I’ve just returned to my home in London from a trip to New York. As a Muslim, it’s safe to say it was a very interesting week in my life.
I arrived in New York just days after Donald Trump was inaugurated as the 45th president of the United States, and was there on the day he announced his very controversial and globally criticised immigration ban for people from seven Muslim-majority countries.
For those that don’t know, I should immediately point out that New York City is a traditionally Democrat voting state. And even though Trump is a native citizen of New York City, he only received around 15% of the votes from the city-dwellers.
New York inspired me like it always does: A successful high-level meeting with my multi-national clients who were welcoming, kind, and gracious in all our interactions.
Likewise, I dined at a few top restaurants and shopped in the fashionable Soho, and was treated with the utmost hospitality and enthusiasm.
I paid everywhere by credit card and my Muslim-looking skin colour and name never caused a flutter. In fact, people went out of their way to ensure I was comfortable and made to feel welcome.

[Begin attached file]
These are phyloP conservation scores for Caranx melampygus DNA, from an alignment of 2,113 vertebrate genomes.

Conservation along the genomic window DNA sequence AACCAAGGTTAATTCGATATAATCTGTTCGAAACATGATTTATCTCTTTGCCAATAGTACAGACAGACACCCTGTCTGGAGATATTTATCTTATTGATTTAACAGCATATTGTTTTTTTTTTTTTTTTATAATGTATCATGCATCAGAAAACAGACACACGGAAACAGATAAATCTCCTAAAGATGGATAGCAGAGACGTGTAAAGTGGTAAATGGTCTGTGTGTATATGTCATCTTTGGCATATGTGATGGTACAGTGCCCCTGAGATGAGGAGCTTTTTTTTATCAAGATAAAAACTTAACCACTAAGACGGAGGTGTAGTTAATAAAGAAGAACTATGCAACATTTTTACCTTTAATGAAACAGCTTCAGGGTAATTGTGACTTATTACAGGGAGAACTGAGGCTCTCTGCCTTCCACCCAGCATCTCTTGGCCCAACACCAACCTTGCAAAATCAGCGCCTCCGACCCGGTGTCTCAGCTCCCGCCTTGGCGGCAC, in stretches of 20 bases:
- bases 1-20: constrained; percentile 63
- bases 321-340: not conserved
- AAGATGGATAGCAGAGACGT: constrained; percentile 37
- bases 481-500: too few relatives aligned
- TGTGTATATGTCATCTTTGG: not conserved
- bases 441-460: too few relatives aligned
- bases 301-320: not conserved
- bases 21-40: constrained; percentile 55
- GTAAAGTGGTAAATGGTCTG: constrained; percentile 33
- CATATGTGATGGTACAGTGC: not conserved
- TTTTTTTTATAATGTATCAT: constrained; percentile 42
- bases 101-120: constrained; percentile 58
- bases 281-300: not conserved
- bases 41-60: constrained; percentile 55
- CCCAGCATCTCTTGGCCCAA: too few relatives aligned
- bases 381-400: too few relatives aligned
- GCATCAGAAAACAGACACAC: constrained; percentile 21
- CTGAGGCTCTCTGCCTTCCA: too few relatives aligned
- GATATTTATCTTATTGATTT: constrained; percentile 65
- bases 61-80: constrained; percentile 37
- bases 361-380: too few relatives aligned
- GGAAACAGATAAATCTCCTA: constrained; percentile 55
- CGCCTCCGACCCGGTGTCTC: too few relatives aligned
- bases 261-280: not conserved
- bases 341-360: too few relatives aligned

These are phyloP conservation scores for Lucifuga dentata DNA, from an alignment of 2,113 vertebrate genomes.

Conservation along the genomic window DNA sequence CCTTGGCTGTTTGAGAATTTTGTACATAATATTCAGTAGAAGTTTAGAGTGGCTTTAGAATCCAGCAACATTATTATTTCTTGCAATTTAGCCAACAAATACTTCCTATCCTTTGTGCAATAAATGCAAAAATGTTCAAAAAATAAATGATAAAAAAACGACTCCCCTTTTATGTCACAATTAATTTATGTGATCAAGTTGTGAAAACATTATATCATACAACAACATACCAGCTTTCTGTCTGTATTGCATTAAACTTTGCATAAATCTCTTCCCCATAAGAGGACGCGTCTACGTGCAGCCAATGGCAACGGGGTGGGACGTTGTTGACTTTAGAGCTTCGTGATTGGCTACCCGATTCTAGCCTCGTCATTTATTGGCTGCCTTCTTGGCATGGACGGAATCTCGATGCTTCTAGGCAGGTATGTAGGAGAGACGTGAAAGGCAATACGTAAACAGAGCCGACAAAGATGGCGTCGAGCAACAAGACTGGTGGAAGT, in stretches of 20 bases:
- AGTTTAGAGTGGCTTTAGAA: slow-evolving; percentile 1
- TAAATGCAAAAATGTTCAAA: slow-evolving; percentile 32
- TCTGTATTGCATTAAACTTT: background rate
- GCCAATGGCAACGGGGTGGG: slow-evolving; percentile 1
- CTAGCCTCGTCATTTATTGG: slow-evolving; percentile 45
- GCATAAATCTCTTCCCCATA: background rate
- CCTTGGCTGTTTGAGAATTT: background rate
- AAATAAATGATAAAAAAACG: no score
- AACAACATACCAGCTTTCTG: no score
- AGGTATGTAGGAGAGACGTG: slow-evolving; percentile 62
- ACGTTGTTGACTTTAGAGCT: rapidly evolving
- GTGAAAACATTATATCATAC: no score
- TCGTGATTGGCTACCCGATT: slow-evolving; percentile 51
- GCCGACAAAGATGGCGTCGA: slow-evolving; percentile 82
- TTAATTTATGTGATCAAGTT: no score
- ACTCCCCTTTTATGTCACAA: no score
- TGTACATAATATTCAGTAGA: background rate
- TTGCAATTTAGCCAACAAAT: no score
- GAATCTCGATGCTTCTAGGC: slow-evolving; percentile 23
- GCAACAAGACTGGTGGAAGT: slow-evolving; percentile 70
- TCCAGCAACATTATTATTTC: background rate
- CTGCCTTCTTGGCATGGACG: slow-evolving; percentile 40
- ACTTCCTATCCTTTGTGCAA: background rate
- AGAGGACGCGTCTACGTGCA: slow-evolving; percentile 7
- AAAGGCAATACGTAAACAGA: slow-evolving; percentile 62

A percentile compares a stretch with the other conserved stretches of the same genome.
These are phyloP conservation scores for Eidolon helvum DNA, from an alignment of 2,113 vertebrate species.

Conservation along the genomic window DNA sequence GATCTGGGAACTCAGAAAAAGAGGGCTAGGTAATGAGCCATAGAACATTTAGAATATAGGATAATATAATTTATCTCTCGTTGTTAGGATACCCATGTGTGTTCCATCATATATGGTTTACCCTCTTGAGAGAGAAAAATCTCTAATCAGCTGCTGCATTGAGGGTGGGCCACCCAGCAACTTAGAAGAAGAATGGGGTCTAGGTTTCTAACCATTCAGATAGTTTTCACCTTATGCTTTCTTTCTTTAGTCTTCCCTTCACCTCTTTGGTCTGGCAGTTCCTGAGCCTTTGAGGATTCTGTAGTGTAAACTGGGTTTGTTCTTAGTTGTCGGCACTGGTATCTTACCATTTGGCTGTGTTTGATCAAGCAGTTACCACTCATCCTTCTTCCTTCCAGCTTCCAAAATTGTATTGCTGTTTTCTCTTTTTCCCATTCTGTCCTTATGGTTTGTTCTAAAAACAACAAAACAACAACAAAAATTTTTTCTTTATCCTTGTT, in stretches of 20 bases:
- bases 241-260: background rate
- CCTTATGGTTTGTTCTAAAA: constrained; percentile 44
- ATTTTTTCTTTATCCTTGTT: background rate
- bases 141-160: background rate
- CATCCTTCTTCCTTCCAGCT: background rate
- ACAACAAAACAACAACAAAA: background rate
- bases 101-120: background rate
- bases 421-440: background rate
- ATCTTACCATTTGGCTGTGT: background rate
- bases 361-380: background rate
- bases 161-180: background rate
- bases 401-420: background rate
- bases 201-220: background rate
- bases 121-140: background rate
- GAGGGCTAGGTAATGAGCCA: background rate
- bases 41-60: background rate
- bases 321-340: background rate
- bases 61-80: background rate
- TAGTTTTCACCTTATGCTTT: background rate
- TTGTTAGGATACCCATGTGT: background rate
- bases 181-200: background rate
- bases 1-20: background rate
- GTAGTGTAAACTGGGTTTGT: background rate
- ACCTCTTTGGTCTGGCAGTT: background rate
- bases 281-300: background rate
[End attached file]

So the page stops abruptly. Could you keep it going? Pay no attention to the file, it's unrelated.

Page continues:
But there was one experience which stood out: Every single person I met in New York was vehemently and actively outraged by the actions of Trump in the past few days. The newspapers and local TV shows commented continual criticism, taxi drivers and shop workers were talking of plans to defeat him. And I joined 30,000 protesters who demonstrated in the freezing cold streets and in front of airports.
I had tears in my eyes at the Battery Park demonstration where I witnessed a vast majority of white non-Muslims passionately argue that their fellow Muslim citizens and new incoming refugees be accorded the same rights that they have.
Let’s not forget that the people of New York were victims of the horrific terror attack on September 11, 2001, by people from the Muslim faith. And yet, 15 years later, those same people are demonstrating against Trump’s Muslim ban.
In fact, my only sadness from attending this event was the low number of resident Muslims who attended. I understand the low turnout is due to fear, but this must be overcome, and American Muslims can’t expect others to do all their bidding for them.
I salute the wonderful people of New York. They proved to me that Americans can be the greatest people on the planet. I was completely inspired by them and hope they unite a worldwide movement which will quickly win this battle ahead.
Toffael Rashid is a global marketing professional.